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New cafe is brewing in Aikahi Park center


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POSTED: Wednesday, December 02, 2009

It was a surprise to many Muddy Waters Cafe faithful to see its windows papered up and the favored morning haunt at Aikahi Park Shopping Center closed last month.

Owner Julie Loo recently expanded with locations at Bellows and Schofield and could not be reached.

After the closure of Muddy's, as many local customers called it, “;the first week, I got about 20 calls for the space,”; said leasing agent Gary Cook, of Coldwell Banker Commercial Pacific Properties Ltd. “;A lot of people in the neighborhood wanted to do similar things.”;

The interested party that got the lease is Mark Flathau. He and wife Maho own Ono Dogs LLC, which operates the hot dog and plate lunch stands outside Home Depot's Iwilei and Pearl City stores.

Former Muddy Waters customers and curious shoppers at the center have been stopping in to see what's going on inside, only to find Mark doing construction work.

“;I've got a group of 19 that said they'll be here every day at 6 o'clock when it opens,”; he said.

As for the solo construction, he chuckled, “;I'm a one-man show.”;

It's not that his bride is not supportive. The day he picked up the keys to the cafe, she gave birth to their new daughter, Rhylie, so she's a bit occupied.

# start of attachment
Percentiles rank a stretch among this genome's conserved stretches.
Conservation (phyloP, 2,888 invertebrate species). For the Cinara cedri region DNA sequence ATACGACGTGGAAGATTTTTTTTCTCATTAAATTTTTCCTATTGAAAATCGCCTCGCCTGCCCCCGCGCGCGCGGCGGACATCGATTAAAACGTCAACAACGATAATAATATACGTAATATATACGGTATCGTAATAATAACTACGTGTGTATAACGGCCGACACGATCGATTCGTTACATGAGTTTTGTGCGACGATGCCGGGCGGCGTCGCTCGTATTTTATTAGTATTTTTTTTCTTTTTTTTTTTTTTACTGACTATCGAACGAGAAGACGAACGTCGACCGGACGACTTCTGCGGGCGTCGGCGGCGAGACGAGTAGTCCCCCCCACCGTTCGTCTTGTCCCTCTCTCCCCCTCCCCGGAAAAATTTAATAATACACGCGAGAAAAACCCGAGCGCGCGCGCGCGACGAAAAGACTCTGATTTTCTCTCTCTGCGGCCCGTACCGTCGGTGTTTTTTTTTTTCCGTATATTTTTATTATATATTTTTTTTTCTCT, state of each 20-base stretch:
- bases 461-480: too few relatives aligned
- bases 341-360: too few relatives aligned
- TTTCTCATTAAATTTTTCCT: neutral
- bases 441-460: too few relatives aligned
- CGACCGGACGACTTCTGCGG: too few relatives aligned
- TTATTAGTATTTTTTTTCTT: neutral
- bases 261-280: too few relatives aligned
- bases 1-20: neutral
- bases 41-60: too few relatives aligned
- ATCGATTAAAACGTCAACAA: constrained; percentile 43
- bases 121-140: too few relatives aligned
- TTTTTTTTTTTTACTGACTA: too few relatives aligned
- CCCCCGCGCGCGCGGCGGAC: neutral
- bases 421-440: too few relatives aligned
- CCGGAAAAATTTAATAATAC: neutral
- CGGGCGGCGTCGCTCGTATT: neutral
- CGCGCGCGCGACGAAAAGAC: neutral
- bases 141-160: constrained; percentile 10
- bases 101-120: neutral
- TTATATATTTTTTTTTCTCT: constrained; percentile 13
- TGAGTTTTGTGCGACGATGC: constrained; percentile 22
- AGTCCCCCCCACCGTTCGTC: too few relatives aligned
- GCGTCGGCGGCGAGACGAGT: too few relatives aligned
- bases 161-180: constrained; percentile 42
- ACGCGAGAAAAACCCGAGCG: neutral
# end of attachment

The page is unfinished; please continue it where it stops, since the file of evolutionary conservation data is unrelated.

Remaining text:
Flathau is also a full-time salesman at King Windward Nissan and is on family leave for the birth of his daughter.

Industrywide, vehicle sales have been at historical lows, but careful orchestration of his businesses has helped his family weather the storm.

In Iwilei, Costco's $1.50 hot-dog-and-soda combo caused a 30 percent drop in Flathau's business, which charges $2.50 for a hot dog. So, he diversified the stands' menus to include plate lunches starting at about $5.50.

The hot dog business has “;pulled me through the recession,”; he said.

The new business-baby is to be called Drop In Cafe, Coffee and Deli. Flathau hopes to be open by Dec. 15. It will serve all the coffees cafe customers have come to expect, as well as substantial breakfast sandwiches, breakfast bentos, Chicago-style hot dogs and hearty, “;killer”; deli-style sandwiches, including an Italian beef sandwich.

It also will offer soft drinks and smoothies, and shave ice will eventually be part of the mix, he said.

Flathau initially plans to operate from 6 a.m. to about 7 p.m. daily and might adjust the hours.

“;I'm feeling really great about the opportunity to give, say, six or seven people a job,”; he said.

Having been a Marine and given the shop's proximity to Marine Corps Base Hawaii, Flathau thought about calling the new place the Devil Dog Cafe, “;because Marines are Devil Dogs,”; he said.

However, his 5-year-old son, Markiss, attends Catholic school, and he didn't want either himself or his son to run afoul of the nuns, he said with a laugh.

It is because of Flathau's time in the Marine Corps that he is in Hawaii. He was stationed here in 1986, served in the first Gulf War, and his last duty station was Okinawa; but during his 1993 layover in Hawaii en route back to Michigan, he decided not to get back on the plane.

“;I let my luggage keep going,”; he laughed. “;This is home.”;

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Erika Engle is a reporter with the Star-Bulletin. Reach her by e-mail at .(JavaScript must be enabled to view this email address).